The non-compliance of any conditions contained in Section 62 of the 2013 Act also constitutes mismanagement of the company, inasmuch as under Section 241 of the 2013 Act, the conduct of affairs of the company in a manner prejudicial to any member or in a manner prejudicial to the interest of the company, would be governed by the same. The jurisdiction to go into these allegations, vests with the Tribunal under Section 242 of the 2013 Act.’ The *Delhi High Court has held* that National Company Law Tribunal (NCLT) is empowered to decide the issues relating to allotment of share capital, alteration and rectification of the register of members and a civil suit before the High court would not be maintainable. Justice Prathiba M. Singh was considering a suit for declaration filed SAS Hospitality Pvt. Ltd seeking a declaration that the allotment of shares to some defendants is null and void. The defendants had contended that *suit is not maintainable before the High court* in view of the bar contained in Section 430 and Section 434(1)(c) of the Companies Act, 2013.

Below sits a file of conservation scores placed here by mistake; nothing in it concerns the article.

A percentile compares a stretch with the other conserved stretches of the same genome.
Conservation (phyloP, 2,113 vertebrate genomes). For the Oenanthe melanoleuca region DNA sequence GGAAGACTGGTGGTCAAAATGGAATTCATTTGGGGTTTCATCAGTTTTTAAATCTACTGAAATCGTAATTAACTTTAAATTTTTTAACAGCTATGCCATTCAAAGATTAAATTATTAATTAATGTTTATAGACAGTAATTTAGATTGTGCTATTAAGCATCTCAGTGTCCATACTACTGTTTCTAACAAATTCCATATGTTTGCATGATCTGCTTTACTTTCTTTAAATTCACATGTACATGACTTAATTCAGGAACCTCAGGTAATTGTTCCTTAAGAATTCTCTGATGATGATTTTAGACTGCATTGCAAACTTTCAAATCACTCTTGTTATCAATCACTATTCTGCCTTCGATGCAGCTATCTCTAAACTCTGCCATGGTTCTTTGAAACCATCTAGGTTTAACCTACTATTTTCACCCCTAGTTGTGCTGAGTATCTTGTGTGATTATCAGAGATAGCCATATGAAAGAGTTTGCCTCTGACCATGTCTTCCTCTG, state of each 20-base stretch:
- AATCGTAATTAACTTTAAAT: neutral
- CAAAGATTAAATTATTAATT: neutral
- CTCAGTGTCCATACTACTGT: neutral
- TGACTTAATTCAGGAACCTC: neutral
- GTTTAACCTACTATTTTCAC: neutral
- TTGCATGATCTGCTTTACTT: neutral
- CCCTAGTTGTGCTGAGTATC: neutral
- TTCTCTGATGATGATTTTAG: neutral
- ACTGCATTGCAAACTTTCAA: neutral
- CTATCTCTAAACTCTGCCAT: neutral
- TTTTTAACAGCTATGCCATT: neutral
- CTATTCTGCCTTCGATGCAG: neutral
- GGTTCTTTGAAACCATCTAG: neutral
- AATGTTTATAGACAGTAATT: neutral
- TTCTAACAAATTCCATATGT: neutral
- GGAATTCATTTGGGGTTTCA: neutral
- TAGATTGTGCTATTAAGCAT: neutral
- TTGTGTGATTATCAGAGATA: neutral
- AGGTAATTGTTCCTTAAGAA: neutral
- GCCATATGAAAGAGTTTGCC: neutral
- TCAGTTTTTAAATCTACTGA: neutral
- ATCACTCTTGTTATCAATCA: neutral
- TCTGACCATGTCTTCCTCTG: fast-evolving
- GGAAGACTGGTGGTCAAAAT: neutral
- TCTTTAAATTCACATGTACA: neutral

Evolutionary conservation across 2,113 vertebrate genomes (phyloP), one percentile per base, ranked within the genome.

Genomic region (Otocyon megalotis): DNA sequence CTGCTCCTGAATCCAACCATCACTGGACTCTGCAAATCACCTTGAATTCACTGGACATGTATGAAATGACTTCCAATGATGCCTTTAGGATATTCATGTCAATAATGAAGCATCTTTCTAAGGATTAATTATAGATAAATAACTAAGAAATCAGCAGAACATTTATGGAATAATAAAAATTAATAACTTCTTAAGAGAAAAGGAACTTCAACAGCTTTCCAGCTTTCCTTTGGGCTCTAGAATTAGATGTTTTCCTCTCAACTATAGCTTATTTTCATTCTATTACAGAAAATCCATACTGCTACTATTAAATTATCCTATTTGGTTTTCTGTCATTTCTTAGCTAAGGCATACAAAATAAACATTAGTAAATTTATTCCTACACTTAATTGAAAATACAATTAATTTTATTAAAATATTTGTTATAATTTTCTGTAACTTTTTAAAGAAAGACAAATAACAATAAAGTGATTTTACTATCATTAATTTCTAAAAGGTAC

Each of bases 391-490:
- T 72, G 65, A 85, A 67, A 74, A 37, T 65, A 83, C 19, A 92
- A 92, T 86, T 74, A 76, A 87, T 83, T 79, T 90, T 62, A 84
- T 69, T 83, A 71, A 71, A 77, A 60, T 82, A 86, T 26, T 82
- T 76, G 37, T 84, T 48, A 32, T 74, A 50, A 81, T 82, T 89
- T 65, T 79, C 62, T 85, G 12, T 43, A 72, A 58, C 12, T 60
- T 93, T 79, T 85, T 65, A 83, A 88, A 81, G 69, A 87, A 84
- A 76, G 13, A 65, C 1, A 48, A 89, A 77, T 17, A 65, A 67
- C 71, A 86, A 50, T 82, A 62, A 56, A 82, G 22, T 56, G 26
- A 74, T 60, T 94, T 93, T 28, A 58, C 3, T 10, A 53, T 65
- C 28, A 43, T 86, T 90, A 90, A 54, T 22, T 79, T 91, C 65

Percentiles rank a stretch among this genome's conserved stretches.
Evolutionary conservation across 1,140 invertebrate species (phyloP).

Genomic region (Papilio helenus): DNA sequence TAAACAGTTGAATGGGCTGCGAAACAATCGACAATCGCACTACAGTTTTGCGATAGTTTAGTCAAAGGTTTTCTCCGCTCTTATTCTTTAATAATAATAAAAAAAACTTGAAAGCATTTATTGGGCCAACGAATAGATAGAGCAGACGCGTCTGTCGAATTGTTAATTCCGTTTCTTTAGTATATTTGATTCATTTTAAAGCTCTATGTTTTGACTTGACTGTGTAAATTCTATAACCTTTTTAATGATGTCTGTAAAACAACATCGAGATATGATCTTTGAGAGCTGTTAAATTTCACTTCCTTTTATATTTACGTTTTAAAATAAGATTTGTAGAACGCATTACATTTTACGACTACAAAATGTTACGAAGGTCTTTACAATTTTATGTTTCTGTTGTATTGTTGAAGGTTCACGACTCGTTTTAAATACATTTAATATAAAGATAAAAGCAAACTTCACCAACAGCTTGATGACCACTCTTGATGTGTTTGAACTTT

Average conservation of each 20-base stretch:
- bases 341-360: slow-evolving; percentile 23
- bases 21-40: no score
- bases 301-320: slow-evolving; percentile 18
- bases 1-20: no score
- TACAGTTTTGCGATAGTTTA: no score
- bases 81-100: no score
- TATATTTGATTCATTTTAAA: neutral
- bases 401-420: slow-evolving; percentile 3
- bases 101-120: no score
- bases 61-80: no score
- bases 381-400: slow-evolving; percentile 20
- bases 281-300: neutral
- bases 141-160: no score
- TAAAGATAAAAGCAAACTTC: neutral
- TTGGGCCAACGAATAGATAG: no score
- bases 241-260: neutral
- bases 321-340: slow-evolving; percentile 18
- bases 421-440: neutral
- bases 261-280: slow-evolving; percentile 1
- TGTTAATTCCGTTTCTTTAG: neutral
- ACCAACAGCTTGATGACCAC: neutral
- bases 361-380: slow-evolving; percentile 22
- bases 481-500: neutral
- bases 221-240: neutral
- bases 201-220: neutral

The court, referring to provisions of Company Act, 2013, observed that the *NCLT is not merely exercising the jurisdiction* of a company court under the new Act, but is also vested with inherent powers and powers to punish for contempt” It said that the NCLT having being vested with all the trappings of a civil court, with the amendments which have now been carried out, the bar under Section 430, however, is definitely triggered. The court also rejected the argument of the plaintiff company who had relied on an apex court judgment to contend that, if the matter required *rectification of the register of the Company, it is to be adjudicated before the civil court* It said: The observations of the Supreme Court in the context of the earlier Act, above make it clear that if the jurisdiction of the Company Court was exclusive the jurisdiction of the Civil Court was barred in respect of *power to rectify the register of members* However, the Court therein was dealing with Section 446(1) of the Companies Act, 1956, in its earlier avatar. The provisions have undergone a sea change since then. In fact, in Section 446(1) of the Companies Act, 1956 itself the leave of the `Tribunal’ was to be taken after the Act was amended in 2013, i.e., the leave of the CLB had to be taken. The judge said: The allegations in the present case relate to non-compliance of the stipulations in Section 62 of the 2013 Act. The *non-compliance of any conditions* contained in Section 62 of the 2013 Act also *constitutes mismanagement* of the company, inasmuch as under Section 241 of the 2013 Act, the conduct of affairs of the company in a manner prejudicial to any member or in a manner prejudicial to the interest of the company, would be governed by the same. The jurisdiction to go into these allegations, vests with the Tribunal under Section 242 of the 2013 Act. Under Section 242(2), the NCLT has the power to pass such order as it thinks fit, including providing for regulation of conduct of affairs of the company in future. Such orders can only be passed by the NCLT, which has the exclusive jurisdiction to deal with the affairs of the company. Rejecting the suit, the court observed that, under Section 242(2) of the 2013 Act, restrictions can be imposed on the transfer or allotment of shares and passing of such orders are within the domain of the NCLT.